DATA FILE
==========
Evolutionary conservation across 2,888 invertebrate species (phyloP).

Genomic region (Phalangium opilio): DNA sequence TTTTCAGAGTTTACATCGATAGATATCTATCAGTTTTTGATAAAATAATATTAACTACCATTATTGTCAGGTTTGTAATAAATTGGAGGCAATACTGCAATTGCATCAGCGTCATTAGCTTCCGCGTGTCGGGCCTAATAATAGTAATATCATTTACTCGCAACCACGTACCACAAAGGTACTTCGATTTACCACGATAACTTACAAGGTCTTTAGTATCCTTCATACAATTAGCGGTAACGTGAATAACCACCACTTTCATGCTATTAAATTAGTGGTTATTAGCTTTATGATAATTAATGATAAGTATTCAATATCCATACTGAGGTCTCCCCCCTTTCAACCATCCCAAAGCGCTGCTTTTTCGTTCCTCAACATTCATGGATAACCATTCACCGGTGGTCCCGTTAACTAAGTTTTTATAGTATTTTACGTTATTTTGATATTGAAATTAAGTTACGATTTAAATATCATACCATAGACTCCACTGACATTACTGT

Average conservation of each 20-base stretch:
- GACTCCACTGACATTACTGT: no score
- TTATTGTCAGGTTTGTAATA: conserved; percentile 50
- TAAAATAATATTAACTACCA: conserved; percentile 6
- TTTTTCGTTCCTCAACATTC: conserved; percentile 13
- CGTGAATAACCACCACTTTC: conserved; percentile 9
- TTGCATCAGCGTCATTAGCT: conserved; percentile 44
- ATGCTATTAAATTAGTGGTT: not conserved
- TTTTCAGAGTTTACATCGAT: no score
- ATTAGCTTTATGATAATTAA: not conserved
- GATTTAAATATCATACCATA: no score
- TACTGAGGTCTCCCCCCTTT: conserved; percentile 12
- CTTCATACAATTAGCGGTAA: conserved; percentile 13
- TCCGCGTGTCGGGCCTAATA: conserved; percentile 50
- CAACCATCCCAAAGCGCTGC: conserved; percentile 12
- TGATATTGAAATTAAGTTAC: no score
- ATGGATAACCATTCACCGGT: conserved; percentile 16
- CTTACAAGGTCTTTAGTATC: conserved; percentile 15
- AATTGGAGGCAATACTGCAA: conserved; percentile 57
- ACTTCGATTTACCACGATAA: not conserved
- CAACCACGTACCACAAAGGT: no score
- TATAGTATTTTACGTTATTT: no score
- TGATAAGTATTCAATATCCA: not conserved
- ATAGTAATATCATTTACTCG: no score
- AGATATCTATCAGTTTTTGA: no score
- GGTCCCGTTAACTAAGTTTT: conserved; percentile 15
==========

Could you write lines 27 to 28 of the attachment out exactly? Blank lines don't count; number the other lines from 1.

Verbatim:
- AGATATCTATCAGTTTTTGA: no score
- GGTCCCGTTAACTAAGTTTT: conserved; percentile 15